Community-Based Sentencing: The Perspectives of Crime Victims

1. Introduction


1. Introduction

1.1 Community-Based Sanctions

Over the past decade, most western nations have experienced an expansion of community-based alternatives to imprisonment. In conjunction with statutory directions to judges to sentence with restraint regarding the use of custody (see below), this has resulted in an increased judicial reliance on non-custodial sentencing options. A number of factors explain this increased interest and legislative activity. First, there has been a growing awareness of the limitations of imprisonment, in terms of rehabilitation as well as deterrence. Correctional experts generally agree that most rehabilitation programs can be more effectively implemented when the offender is in the community rather than custody.

With respect to deterrence, it is becoming increasingly clear that prison is no more effective a general or specific deterrent than the more severe intermediate punishments (e.g., Doob and Webster, 2004). Second, keeping an offender in custody is significantly more expensive than supervising him or her in the community. Third, public opinion research has demonstrated that in recent years, the public has become more supportive of community-based sentencing, except when applied to serious crimes of violence (see Roberts, 2002; Roberts and Stalans, 2004).

Finally, the widespread interest in restorative justice - both here in Canada (see Roach, 1999; von Hirsch, Roberts, Bottoms, Roach and Schiff, 2003) and in other jurisdictions such as England and Wales and New Zealand -- has also revitalized interest in community-based sanctions. Restorative justice promotes the use of victim compensation, and service to the community. Restorative justice responses to crime generally encourage the offender to accept responsibility, express remorse for the offence, and apologise to the victim. Research has found that many crime victims state that they appreciate these steps on the part of the offender.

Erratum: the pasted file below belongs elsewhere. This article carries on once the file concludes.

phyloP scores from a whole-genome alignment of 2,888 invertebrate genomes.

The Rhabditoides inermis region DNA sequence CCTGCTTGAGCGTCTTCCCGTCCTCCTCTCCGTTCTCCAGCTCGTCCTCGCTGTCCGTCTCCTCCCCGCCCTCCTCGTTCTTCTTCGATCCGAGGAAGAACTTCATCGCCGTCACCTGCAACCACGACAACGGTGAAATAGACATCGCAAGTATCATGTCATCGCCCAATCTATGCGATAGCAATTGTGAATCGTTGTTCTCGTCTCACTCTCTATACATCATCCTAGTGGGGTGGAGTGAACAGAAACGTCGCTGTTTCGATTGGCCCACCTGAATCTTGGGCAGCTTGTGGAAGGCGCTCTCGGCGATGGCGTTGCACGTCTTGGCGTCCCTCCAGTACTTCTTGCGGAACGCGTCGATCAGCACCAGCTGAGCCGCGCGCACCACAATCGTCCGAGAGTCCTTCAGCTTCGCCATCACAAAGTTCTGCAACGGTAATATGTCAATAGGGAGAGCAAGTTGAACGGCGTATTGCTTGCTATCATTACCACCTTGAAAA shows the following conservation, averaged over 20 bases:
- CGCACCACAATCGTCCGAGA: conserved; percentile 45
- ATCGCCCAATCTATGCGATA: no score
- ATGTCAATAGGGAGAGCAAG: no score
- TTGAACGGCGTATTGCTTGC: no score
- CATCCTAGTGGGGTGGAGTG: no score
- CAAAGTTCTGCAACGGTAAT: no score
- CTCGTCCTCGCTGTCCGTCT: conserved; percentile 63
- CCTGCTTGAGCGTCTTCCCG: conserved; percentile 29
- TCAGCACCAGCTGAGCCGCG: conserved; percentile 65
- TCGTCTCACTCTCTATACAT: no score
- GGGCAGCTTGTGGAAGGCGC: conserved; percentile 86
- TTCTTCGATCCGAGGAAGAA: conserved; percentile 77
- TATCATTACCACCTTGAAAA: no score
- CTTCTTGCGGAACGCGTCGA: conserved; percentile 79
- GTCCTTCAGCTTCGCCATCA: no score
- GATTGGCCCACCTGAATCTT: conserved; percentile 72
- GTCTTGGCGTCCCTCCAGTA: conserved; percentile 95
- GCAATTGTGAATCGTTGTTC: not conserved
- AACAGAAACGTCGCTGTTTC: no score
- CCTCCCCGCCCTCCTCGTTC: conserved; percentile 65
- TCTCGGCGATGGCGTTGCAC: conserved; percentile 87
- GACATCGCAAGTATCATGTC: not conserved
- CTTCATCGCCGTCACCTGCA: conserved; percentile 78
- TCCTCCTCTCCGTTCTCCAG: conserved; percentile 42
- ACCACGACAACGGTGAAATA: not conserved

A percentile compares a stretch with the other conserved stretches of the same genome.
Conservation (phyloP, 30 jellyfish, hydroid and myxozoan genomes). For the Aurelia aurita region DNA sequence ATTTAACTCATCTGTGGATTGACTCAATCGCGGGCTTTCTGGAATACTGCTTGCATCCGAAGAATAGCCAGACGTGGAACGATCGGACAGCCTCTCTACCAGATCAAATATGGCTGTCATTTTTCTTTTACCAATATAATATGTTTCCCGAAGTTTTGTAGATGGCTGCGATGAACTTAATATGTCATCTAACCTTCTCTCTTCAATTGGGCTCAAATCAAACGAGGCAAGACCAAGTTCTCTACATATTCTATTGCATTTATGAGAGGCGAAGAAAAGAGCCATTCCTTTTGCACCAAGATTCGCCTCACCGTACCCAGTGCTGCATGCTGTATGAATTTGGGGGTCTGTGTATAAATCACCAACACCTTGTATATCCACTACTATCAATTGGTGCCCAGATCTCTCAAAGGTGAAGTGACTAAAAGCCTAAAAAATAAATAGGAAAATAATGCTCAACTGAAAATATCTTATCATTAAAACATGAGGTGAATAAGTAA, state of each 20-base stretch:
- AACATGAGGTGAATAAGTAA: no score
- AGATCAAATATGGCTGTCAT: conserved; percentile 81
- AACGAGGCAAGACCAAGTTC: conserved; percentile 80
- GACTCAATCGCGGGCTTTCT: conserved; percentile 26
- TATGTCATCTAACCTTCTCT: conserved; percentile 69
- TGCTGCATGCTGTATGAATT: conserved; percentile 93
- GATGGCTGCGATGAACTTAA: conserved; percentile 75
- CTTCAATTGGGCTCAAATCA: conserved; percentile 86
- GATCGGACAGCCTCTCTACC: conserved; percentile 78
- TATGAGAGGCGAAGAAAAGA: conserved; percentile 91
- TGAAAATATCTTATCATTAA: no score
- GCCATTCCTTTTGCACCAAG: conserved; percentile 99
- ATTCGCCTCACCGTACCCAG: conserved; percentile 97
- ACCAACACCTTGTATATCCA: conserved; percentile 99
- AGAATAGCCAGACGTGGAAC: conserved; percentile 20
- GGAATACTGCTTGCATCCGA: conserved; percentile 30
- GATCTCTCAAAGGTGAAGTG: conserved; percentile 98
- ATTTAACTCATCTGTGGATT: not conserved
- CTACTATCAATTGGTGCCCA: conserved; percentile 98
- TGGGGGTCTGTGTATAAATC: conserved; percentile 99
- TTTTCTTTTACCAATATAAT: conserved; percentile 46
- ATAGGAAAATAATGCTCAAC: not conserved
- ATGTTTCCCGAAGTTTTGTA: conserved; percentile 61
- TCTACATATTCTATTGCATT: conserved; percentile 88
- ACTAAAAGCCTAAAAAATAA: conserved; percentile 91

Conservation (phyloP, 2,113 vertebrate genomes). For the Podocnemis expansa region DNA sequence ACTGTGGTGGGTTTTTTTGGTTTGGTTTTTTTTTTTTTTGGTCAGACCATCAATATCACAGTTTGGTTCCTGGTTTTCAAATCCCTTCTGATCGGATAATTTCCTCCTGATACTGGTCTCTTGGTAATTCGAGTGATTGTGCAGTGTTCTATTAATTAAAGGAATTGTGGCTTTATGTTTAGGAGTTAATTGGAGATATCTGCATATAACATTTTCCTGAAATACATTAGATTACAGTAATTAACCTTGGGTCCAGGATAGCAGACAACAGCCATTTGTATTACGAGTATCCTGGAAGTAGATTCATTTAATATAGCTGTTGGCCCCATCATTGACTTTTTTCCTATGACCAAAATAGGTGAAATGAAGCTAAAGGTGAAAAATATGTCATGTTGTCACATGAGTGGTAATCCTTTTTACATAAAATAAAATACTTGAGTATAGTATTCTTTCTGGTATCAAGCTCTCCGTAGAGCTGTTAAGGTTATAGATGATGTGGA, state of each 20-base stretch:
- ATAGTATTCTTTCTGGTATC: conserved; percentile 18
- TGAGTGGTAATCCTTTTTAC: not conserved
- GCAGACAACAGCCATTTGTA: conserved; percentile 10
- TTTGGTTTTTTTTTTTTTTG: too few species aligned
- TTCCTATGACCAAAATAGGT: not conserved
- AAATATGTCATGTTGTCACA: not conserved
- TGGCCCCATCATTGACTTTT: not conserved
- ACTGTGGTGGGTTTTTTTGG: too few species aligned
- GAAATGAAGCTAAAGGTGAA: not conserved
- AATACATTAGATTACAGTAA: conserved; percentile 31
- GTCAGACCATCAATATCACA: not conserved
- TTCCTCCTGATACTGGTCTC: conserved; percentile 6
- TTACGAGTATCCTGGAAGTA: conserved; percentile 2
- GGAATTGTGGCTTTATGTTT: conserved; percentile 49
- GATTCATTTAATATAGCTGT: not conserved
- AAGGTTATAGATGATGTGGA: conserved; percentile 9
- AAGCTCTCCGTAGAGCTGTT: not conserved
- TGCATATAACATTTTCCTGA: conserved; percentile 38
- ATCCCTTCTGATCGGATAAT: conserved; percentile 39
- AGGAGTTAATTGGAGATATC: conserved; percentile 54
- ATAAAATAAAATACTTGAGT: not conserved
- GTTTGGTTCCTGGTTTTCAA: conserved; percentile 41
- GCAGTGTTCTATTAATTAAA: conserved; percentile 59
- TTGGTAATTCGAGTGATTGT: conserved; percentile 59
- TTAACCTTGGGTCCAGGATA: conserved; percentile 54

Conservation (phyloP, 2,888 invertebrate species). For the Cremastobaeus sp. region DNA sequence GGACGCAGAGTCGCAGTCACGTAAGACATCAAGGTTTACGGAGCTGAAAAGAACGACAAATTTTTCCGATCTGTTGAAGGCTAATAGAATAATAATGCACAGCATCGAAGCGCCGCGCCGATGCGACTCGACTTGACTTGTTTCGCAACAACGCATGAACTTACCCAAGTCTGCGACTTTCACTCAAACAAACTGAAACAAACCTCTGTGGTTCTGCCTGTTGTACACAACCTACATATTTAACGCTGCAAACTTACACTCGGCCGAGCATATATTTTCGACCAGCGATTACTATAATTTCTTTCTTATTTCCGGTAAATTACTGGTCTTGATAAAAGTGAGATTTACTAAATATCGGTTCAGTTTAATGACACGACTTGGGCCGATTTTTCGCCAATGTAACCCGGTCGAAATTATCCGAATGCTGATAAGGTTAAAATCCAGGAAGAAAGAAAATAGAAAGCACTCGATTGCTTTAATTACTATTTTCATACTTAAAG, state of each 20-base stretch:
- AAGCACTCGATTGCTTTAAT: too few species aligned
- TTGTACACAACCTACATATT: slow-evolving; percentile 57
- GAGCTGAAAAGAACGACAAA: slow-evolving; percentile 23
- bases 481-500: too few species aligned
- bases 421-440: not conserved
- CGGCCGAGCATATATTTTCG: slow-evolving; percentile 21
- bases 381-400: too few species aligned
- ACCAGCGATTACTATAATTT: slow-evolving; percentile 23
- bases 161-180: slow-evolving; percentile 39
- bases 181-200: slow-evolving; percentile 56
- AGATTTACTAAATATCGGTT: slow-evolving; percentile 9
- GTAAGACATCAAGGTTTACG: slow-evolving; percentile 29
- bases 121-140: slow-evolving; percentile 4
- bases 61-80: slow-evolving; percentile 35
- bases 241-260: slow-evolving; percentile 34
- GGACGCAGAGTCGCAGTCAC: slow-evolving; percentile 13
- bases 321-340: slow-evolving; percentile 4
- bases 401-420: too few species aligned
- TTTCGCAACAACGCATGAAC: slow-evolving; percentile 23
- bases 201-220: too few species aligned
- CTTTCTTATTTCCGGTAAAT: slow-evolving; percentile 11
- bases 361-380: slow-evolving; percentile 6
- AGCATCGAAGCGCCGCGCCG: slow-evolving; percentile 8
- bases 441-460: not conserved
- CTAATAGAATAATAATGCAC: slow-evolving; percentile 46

The statutory amendments to the Criminal Code introduced in 1996 place considerable emphasis on punishing offenders in the community rather than prison (see Daubney and Parry, 1999). Bill C-41 codified the principle of restraint in sentencing. According to section 718.2(d): "an offender should not be deprived of liberty, if less restrictive alternatives may be appropriate in the circumstances"; 718.2(e) further states that: "all available sanctions other than imprisonment that are reasonable in the circumstances should be considered for all offenders, with particular attention to the circumstances of aboriginal offenders" (emphasis added).

Finally, restorative purposes were added in 1996 to the traditional purposes of sentencing. Section 718(e) provides that one of the objectives of a sentence is "to provide reparations for harm done to victims or to the community" and section 718(f) provides that another objective is "to promote a sense of responsibility to offenders, and acknowledgment of the harm done to victims and to the community." Comparable provisions exist at the youth court level in the Youth Criminal Justice Act (see Bala, 2003; Roach, 2003).

The virtues of community sanctions [1] have thus become increasingly apparent in recent years. When offenders are punished in the community, the state saves valuable correctional resources, the offender is able to continue (or seek) employment, and maintain ties with his or her family. Offenders have much to gain from serving their sentences in the community. Whatever the benefits for offenders, however, victim interests must not be overlooked. From the victim perspective, community penalties have the advantage of increasing the likelihood that the offender will be able to work and pay compensation, in the vent that this is ordered by the court. In appropriate circumstances, a community sanction might also facilitate restorative objectives of acknowledgment and reparation of the harm done to the victim. At the same time, some victims, and victim rights' advocates, have expressed concern that the offender's presence in the community - particularly if he lives in the same neighbourhood - may cause additional suffering for the victim. This concern is only partially addressed by including as a condition of the community sanction that the offender is not to have contact with the victim.